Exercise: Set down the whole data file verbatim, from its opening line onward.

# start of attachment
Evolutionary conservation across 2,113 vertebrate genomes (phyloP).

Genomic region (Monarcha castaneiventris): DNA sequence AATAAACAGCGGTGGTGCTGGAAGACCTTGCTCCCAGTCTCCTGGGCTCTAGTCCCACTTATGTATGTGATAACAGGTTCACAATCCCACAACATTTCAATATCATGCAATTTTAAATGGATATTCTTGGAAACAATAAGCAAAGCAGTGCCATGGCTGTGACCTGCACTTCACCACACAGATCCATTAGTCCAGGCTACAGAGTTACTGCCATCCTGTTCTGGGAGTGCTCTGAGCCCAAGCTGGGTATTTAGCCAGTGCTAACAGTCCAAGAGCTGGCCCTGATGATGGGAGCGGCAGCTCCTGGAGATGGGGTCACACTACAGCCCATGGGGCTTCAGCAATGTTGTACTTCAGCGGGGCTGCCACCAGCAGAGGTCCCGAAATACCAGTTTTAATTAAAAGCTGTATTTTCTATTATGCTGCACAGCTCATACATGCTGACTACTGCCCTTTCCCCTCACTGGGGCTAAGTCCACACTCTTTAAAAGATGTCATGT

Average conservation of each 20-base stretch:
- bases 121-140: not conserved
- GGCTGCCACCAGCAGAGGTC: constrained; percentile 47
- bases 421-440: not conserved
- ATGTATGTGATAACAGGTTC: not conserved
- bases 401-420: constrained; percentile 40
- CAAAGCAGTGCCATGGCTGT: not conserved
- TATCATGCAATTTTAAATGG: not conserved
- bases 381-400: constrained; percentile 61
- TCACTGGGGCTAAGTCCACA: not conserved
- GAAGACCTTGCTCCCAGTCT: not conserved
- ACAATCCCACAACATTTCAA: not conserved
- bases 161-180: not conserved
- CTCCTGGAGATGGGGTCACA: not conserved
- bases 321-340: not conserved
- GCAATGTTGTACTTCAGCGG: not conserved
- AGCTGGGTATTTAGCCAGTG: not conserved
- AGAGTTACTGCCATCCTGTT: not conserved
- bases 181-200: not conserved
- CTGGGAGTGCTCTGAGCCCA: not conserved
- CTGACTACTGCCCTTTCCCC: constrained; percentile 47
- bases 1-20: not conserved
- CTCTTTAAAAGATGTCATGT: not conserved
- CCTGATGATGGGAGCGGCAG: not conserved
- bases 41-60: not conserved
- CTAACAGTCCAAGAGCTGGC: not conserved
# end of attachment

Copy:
Evolutionary conservation across 2,113 vertebrate genomes (phyloP).

Genomic region (Monarcha castaneiventris): DNA sequence AATAAACAGCGGTGGTGCTGGAAGACCTTGCTCCCAGTCTCCTGGGCTCTAGTCCCACTTATGTATGTGATAACAGGTTCACAATCCCACAACATTTCAATATCATGCAATTTTAAATGGATATTCTTGGAAACAATAAGCAAAGCAGTGCCATGGCTGTGACCTGCACTTCACCACACAGATCCATTAGTCCAGGCTACAGAGTTACTGCCATCCTGTTCTGGGAGTGCTCTGAGCCCAAGCTGGGTATTTAGCCAGTGCTAACAGTCCAAGAGCTGGCCCTGATGATGGGAGCGGCAGCTCCTGGAGATGGGGTCACACTACAGCCCATGGGGCTTCAGCAATGTTGTACTTCAGCGGGGCTGCCACCAGCAGAGGTCCCGAAATACCAGTTTTAATTAAAAGCTGTATTTTCTATTATGCTGCACAGCTCATACATGCTGACTACTGCCCTTTCCCCTCACTGGGGCTAAGTCCACACTCTTTAAAAGATGTCATGT

Average conservation of each 20-base stretch:
- bases 121-140: not conserved
- GGCTGCCACCAGCAGAGGTC: constrained; percentile 47
- bases 421-440: not conserved
- ATGTATGTGATAACAGGTTC: not conserved
- bases 401-420: constrained; percentile 40
- CAAAGCAGTGCCATGGCTGT: not conserved
- TATCATGCAATTTTAAATGG: not conserved
- bases 381-400: constrained; percentile 61
- TCACTGGGGCTAAGTCCACA: not conserved
- GAAGACCTTGCTCCCAGTCT: not conserved
- ACAATCCCACAACATTTCAA: not conserved
- bases 161-180: not conserved
- CTCCTGGAGATGGGGTCACA: not conserved
- bases 321-340: not conserved
- GCAATGTTGTACTTCAGCGG: not conserved
- AGCTGGGTATTTAGCCAGTG: not conserved
- AGAGTTACTGCCATCCTGTT: not conserved
- bases 181-200: not conserved
- CTGGGAGTGCTCTGAGCCCA: not conserved
- CTGACTACTGCCCTTTCCCC: constrained; percentile 47
- bases 1-20: not conserved
- CTCTTTAAAAGATGTCATGT: not conserved
- CCTGATGATGGGAGCGGCAG: not conserved
- bases 41-60: not conserved
- CTAACAGTCCAAGAGCTGGC: not conserved